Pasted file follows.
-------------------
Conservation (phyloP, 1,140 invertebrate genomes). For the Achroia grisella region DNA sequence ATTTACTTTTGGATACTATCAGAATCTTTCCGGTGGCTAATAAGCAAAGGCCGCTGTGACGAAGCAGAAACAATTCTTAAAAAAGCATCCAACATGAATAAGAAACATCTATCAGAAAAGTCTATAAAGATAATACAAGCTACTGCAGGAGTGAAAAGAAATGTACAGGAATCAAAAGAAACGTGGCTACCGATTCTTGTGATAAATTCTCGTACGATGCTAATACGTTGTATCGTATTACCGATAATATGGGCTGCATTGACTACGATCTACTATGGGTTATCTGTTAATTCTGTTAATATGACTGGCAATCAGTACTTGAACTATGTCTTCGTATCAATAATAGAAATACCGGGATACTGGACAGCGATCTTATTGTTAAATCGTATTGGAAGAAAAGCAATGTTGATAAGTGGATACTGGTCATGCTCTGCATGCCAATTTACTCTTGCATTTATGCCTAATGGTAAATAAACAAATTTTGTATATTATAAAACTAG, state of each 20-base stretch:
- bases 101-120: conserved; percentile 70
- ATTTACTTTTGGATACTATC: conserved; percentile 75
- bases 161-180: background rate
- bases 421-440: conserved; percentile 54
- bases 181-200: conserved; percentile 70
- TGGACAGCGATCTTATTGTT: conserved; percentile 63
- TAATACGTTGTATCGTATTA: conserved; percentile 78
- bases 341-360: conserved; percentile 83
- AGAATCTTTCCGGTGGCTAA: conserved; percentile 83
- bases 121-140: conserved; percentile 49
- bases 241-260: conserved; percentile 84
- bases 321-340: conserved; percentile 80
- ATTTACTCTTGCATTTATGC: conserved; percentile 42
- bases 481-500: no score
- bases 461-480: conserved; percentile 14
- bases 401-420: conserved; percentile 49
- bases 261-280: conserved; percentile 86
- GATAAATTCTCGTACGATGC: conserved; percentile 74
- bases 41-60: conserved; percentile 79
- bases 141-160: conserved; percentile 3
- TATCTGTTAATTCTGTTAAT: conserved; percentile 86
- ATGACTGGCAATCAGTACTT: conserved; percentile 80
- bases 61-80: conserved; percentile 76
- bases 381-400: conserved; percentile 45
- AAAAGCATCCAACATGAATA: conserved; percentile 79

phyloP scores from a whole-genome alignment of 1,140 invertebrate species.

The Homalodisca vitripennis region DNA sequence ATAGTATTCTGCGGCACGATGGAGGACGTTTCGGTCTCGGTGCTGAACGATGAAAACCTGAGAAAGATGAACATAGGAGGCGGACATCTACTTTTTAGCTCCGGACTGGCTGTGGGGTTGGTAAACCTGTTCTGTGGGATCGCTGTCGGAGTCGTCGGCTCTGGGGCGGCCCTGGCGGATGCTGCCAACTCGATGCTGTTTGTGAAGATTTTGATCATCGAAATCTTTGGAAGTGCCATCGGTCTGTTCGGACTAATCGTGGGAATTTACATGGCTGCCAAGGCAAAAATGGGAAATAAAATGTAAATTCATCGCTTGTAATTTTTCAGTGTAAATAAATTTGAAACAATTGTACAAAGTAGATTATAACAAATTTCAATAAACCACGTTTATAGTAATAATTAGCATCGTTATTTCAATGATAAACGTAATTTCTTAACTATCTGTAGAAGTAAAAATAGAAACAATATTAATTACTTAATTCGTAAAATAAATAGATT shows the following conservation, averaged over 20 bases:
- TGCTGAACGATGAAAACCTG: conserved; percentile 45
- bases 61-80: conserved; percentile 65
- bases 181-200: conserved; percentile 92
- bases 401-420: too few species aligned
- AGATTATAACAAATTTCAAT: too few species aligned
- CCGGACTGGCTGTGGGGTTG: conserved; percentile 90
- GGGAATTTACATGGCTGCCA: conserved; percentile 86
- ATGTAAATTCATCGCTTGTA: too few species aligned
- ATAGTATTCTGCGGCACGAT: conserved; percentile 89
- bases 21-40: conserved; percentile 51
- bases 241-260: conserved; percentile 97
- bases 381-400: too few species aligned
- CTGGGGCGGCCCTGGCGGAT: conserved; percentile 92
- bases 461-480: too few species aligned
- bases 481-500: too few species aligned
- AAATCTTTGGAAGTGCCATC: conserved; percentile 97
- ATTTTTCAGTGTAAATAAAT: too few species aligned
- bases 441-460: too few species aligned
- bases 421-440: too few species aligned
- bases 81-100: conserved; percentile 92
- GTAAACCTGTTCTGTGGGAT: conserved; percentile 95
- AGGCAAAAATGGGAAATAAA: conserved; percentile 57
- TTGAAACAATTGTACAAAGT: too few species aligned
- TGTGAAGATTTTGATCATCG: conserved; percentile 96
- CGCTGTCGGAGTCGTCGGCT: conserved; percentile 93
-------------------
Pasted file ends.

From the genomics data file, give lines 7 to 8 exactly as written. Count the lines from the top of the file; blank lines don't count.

- TGGACAGCGATCTTATTGTT: conserved; percentile 63
- TAATACGTTGTATCGTATTA: conserved; percentile 78